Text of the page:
1500 Market Center Blvd. Dallas, TX 75207 United States 972.685.0808
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$ 5,600

Late 19th Century English Mahogany Chippendale Style Dining Chairs

In the Style of Chippendale Style
Origin England
Period 19th Century
Materials Mahogany & Fabric
W. 22.25 in; H. 39.25 in; D. 17 in;
W. 56.52 cm; H. 99.7 cm; D. 43.18 cm;
Seat H. 20 in;
Seat H. 50.8 cm;
Condition Good. Wear consistent with age and use. Very good original condition.
Creation Date 1880
Number of Pieces 8+
Description Presenting a gorgeous set of late 19th century English mahogany chippendale style dining chairs.

Made of solid mahogany with beautifully carved ball and claw feet on the front of each.

Set of 8 – 6 dining chairs and 2 Carvers/Captain’s chairs.

Gorgeously upholstered in a gold and scarlet silk damask fabric and each chairs has golden decorative tassels to the rear.

Probably made in England circa 1880, in the late 19th century. They are most definitely NOT a mid-late 20th century set. They have a nice patina consistent with our opinion on age but do not have the patina of 18th century period pieces. They are made of solid mahogany and not compressed wood as is often the case with 20th Century reproductions. The patina is ever so slightly different (darker) on some, again, indicating age.

They have a nice and simple lyre shaped back-splat and are not of the ‘fussier’ Chippendale variety. This simplicity, in our opinion makes them very desirable, functional, durable and sturdy !

The back legs are simple and curved.

They are all in superb condition.

They were re-upholstered in the late 20th century.

Provenance: From a Wealthy Dallas Collector.

Dimensions: Each Side Chair is 39.25 inches Tall, 22.25 inches Wide, 17 inches Deep with a Seat Height of 20 inches, Each Carver/Captains Chair is 40 inches Tall, Depth of 17.5 inches and 24 inches Wide with a Seat Height of 20 inches.

Thomas Chippendale (1718–1779) was born in Otley in the West Riding of Yorkshire, England in June 1718. He became a cabinet-maker in London, designing furniture in the mid-Georgian, English Rococo, and Neoclassical styles. In 1754 he published a book of his designs, titled The Gentleman and Cabinet Maker’s Director, upon which success he became renowned. The designs are regarded as representing the current British fashion for furniture of that period and are now reproduced globally. He was buried 16 November 1779, according to the records of St Martin-in-the-Fields, in the cemetery since built upon by the National Gallery. Chippendale furniture is much valued; a padouk cabinet that was offered for auction during 2008 sold for £2,729,250.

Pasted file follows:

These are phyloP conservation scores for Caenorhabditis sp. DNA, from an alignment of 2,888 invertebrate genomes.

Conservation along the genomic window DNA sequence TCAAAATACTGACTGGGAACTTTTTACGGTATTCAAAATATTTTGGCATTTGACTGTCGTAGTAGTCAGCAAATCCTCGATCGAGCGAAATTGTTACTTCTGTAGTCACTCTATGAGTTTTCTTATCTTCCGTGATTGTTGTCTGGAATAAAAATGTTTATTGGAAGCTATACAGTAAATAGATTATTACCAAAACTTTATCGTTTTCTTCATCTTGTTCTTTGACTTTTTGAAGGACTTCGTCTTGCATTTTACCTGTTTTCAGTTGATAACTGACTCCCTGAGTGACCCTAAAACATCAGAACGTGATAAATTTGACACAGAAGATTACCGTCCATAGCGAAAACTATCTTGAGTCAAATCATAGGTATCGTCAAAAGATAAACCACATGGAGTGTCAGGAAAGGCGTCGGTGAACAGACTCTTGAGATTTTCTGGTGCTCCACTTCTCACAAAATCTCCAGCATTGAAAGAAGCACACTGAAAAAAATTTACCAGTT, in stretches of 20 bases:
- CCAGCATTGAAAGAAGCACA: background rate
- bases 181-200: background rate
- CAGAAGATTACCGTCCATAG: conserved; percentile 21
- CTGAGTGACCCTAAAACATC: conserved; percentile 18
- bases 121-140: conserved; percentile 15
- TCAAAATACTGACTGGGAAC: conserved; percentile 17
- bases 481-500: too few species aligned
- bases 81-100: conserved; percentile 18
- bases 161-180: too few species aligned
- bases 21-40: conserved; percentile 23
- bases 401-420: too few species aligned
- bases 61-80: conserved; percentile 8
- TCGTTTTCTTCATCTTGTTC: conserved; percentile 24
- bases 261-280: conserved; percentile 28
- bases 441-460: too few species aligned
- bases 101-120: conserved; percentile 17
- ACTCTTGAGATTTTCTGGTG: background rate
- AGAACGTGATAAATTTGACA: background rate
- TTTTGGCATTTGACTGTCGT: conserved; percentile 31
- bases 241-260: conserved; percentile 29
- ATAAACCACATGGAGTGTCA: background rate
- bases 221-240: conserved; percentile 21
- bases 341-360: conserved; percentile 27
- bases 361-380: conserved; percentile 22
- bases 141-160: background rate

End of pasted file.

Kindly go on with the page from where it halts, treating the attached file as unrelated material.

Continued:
After working as a journeyman cabinet maker in London, during 1754, he became the first cabinet-maker to publish a book of his designs, titled The Gentleman and Cabinet Maker’s Director. Three editions were published, the first in 1754, followed by a virtual reprint in 1755, and finally a revised and enlarged edition in 1762, by which time Chippendale’s illustrated designs began to show signs of Neoclassicism. Chippendale had considerable competition during his active years, most notably by Ince and Mayhew.
Styles / Movements Chippendale, Traditional
Incollect Reference Number 419326
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